Truck Camper Magazine Blog

Out Of This World Solar


Michael Hippenhammer installing a solar panel on a RV

Please join me in welcoming Michael Hippenhammer, PV Sales & Design for E2 Powered, as our first expert writer to contribute to Truck Camper Magazine. Michael has been installing RV solar systems for six years and estimates that each panel that he installs will save between 100 and 1,000 gallons of fuel in its lifetime.

For his first article with TCM, he introduces the subject of solar systems for truck campers and makes a few suggestions for beginners. In the future, Michael will get more in depth about solar panel installation, usage, and potential.

Out Of This World Solar – by Michael Hippenhammer

Over the years, truck campers have added more and more electric amenities including microwaves, entertainment systems, satellite receivers, and even multiple electric slide outs. Naturally it takes a lot of energy to run these systems.

Unfortunately, many truck camper manufactures still design their battery systems as if it were the 1970s when all we had were lights, a fan, and a water pump. To this day, I see many truck campers with just a single 12-volt RV/marine battery.

For some, a single RV marine battery will be fine. But for myself and others who like to get away from the people, noise, and congestion of everyday life, we need more power.

There are two answers to this need; generators and solar systems.

The big down side to generators is that your neighbors and any nearby wild life will be hating you for disturbing their peace. Other down sides include needing to regularly refill with propane, and performing regular maintenance like oil and filter changes. And they’re expensive often adding thousands to the price of a new truck camper.

Or, you can invest in a solar system and enjoy the outdoors peacefully, quietly, reliably, and pollution free.

The trick is to choose the right size solar panel system for your needs. The main goal is to cover what you use on a daily basis.

If you use the basics like lights, fans, water pump, and a little radio, you should be fine with a single 50 to 80-watt solar panel. A 125-watt system is good for all of the basics listed above and the added use of your central heating fan. With two 125-watt panels, you can add the microwave, a coffee maker, and even a hair dryer.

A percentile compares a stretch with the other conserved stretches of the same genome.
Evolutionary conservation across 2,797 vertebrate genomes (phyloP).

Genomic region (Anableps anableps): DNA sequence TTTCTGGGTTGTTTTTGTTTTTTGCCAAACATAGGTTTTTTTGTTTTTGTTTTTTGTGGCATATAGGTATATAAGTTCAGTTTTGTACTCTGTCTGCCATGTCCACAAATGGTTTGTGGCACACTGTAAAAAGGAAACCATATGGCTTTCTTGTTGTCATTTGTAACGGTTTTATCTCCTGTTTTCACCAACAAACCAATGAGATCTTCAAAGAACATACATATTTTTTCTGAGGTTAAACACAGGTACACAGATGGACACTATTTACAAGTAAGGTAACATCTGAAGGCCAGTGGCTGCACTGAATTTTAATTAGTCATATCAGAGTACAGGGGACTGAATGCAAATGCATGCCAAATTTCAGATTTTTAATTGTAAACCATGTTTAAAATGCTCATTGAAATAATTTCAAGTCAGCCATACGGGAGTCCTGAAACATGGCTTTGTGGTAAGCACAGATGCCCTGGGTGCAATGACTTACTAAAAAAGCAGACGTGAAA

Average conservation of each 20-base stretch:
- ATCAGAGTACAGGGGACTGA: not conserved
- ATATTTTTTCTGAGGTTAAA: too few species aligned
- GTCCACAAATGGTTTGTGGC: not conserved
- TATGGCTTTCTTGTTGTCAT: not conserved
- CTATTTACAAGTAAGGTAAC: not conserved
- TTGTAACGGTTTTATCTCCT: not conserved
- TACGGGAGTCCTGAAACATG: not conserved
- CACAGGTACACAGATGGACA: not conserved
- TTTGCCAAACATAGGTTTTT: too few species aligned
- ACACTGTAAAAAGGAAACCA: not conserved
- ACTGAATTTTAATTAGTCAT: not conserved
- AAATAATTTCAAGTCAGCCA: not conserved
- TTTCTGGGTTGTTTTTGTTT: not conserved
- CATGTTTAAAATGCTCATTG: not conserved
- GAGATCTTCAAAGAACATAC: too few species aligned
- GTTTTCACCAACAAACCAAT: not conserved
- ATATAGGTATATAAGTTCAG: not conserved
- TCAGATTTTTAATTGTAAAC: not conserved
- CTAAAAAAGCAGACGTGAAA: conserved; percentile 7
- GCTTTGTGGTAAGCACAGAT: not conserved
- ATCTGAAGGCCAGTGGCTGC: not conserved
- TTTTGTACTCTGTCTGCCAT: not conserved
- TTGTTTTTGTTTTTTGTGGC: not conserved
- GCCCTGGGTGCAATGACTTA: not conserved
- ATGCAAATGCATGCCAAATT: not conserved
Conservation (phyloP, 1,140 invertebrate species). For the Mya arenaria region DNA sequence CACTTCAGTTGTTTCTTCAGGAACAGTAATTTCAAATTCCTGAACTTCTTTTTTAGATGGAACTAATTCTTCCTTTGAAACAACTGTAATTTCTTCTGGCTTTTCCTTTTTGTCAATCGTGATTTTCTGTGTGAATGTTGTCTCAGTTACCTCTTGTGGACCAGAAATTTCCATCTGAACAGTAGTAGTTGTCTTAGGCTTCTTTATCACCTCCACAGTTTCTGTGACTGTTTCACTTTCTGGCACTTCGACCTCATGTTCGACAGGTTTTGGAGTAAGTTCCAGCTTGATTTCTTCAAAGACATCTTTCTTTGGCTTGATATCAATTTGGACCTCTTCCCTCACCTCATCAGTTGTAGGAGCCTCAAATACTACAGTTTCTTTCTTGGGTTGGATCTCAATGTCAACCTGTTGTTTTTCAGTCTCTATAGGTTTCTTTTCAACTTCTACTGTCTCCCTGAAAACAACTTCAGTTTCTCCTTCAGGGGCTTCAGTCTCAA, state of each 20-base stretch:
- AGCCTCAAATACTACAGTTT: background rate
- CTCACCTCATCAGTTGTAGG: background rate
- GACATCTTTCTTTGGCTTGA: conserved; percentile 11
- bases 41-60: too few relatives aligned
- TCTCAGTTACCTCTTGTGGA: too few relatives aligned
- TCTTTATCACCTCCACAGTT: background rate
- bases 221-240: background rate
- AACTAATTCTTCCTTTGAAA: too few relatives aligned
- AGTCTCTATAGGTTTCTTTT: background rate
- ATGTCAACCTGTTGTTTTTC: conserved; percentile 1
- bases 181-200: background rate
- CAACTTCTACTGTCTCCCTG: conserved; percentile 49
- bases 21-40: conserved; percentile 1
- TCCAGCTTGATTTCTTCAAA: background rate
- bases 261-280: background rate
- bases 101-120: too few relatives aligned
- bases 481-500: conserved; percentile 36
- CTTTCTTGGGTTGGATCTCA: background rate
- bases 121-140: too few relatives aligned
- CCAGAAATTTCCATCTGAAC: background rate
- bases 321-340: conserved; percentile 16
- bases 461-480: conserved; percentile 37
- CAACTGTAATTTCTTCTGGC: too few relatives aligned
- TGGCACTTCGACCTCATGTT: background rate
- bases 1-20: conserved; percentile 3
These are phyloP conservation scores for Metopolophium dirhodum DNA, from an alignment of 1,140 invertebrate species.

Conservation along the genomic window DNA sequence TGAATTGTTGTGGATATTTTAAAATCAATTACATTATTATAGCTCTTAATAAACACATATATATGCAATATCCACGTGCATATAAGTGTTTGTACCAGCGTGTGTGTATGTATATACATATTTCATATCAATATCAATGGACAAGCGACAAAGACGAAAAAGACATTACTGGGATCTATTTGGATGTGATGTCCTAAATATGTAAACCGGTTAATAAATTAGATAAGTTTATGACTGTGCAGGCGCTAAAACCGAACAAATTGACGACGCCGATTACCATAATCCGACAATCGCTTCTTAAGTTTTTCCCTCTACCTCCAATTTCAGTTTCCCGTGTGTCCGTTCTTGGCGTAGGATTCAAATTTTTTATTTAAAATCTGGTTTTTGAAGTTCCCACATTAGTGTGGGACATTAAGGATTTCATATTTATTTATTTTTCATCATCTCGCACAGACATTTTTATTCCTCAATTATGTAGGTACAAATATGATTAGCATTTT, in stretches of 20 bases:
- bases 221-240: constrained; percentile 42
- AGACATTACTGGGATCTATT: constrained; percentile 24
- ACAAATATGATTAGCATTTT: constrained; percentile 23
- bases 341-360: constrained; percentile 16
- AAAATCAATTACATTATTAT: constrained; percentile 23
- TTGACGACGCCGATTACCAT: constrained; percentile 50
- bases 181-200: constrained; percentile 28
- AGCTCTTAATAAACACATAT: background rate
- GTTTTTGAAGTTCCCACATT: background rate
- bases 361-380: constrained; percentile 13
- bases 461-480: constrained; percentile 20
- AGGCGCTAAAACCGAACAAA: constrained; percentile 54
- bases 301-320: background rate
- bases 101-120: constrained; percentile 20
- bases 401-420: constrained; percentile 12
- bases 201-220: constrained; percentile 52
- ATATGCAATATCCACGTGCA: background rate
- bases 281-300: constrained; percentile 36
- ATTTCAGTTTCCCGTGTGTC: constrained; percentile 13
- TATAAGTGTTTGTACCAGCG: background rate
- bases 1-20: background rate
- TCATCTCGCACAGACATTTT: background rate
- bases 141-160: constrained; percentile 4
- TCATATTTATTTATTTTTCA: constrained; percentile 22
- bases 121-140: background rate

The better charge controllers use Pulse Width Modulation, or PWM technology. If the charge controller that you’re looking at does not offer PWM, don’t buy it. The older technology wastes almost 50% of the incoming solar energy.

Maximum Point Power Tracking, or MPPT, is the best and a recommended upgrade from the PWM technology. You can extract about 30% more energy than with PWM technology, but the MPPT charge controllers are more expensive.

The real secrets to a quality solar system are the batteries. Choosing the right batteries can make all the difference. The goal is to get the most storage capacity as possible for the space available.

12-volt RV/marine batteries give 30% of their rated storage capacity. For example, a group 24 115ah battery will only give 34.5ah of true capacity or 30%. They are designed to be part starting-battery and part storage-battery. Their led plates are thinner to be able to dump higher amperages for starting boat motors.

A pair of 6-volt golf cart batteries, wired in series to give you 12-volts, is rated at 225ah with 60% available of their rated storage capacity or 135ah. These batteries are made for storage capacity and slower discharge. Their led plates look like corrugated cardboard.

Absorption Glass Mat 6-volt golf cart batteries, or AGM batteries, are twice the price but give you maintenance free convenience. Golf cart batteries should give you about six years of service and I have replaced some that were still working after eight years.

It’s important to maintain your batteries by keeping them topped off with distilled water. Exposing the led plates to air will dramatically shorten their life. The exception to that rule is the AGM batteries, which don’t require watering. It’s also important to keep the voltage above 12.1-volts. Going below this voltage will also shorten the life of your batteries.

Prices start from $600 for an 80-watt solar system and $1000 for a 125-watt system. Of course for just under $5,000 you can get two 125-watt panels, tilt mounts, 2000 watt inverter and charger, and four golf cart batteries all installed.

Once you live with a solar system on your truck camper, you will never want to give it up.

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